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Inspiration + Insights • Gradifi

How to Amplify Recruiting for a Younger Workforce

By Nancy Jackson | 4-min read

Ninety-five percent of employers say that identifying talent early is “very” or “extremely” important to their college recruiting process, according to new research from the National Association of Colleges and Employers. The college recruiting factor that ranks second is branding to campuses, with more than 90 percent of employers rating it as important.

With so many enterprise companies heading to college campuses to identify new talent and communicate their brands to a new class of employees, it can be challenging to set your organization apart from the crowd. But it’s certainly possible—and finding new ways to market your benefits package is an important part of the equation. Employers looking to stand out during recruiting season on college campuses need to understand the new rules of recruiting and what college students are looking for.

Blending Marketing and Talent Acquisition

Marketing and recruiting have traditionally operated in two separate silos, but more recruiters are realizing that adopting key marketing tactics can aid their recruiting efforts. Many of the most successful companies are increasingly using marketing tactics in their recruiting practices, according to research from Smashfly Technologies. Among Fortune 500 companies, those that scored “A” for adopting recruitment marketing have 62 percent higher revenue per year than those that scored “B” and 152 percent higher average revenue per year than those that scored “F.”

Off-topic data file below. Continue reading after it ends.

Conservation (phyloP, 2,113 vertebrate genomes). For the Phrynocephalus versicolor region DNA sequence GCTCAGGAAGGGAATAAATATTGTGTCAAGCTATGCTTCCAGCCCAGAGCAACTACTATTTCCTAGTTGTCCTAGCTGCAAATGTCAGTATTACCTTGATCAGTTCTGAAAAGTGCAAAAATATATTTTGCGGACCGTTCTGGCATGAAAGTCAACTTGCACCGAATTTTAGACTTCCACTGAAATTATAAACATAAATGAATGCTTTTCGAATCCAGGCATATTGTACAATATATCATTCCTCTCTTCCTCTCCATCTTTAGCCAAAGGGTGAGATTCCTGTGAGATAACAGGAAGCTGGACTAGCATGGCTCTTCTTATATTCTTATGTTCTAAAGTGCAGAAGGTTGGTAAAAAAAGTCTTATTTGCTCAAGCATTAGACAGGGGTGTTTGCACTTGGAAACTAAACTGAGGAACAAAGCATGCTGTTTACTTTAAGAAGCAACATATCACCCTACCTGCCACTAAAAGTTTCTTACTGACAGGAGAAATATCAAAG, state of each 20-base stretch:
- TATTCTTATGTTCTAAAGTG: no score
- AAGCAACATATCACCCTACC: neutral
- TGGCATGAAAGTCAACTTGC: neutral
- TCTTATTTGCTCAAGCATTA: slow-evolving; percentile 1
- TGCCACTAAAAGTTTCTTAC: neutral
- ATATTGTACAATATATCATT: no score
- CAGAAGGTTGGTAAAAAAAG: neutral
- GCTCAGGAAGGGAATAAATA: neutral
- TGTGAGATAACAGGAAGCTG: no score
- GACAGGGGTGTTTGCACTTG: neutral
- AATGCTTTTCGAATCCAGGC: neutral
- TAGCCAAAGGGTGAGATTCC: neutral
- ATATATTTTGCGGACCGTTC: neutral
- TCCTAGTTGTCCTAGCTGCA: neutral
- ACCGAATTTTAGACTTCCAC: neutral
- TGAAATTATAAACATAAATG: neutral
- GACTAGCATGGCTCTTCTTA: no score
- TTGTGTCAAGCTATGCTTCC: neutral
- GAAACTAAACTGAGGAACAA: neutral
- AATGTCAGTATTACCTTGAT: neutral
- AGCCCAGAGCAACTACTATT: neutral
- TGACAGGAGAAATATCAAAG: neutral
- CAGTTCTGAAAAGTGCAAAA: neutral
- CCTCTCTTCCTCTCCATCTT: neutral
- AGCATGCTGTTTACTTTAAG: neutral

Some of the marketing tactics that seem to pay off most effectively include incorporating search engine optimization (SEO) for careers websites, building recruitment marketing content for job seekers, employer branding, a mobile-friendly candidate experience, lead nurturing and personalization throughout the candidate journey.

Reaching Students in New Ways

Today’s students are different from their counterparts just a few years ago. According to The Wall Street Journal, Generation Z, which includes people born after 1996, are more practical, serious and focused on finding financial security than Millennials. As true digital natives, they prefer communicating digitally. And since many of them came of age during the Great Recession, they understand the value of a steady paycheck and a “good job.”

Just as college students have changed, campus recruiting has changed: Career fairs and campus presentations are still important, but there are other ways to reach students and build relationships. Social media is now one of the most important ways to stay in touch with college students. Millennials spend an average of six hours per week on social media, according to Nielsen, so it’s an ideal place to engage with them. Just as a consumer brand might engage directly with a customer on social media, it’s perfectly acceptable—even positive—to engage directly with top student prospects.

And with an effective content strategy, before your recruiting team ever arrives on campus, students can already have a relationship or opinion about your company through videos and other online content. Sharing the story of your benefits package should be part of your company’s online presence: younger workers want to work for companies that promote a social and fun work environment, and an employee-focused benefits package can show your company’s commitment to building the culture they want.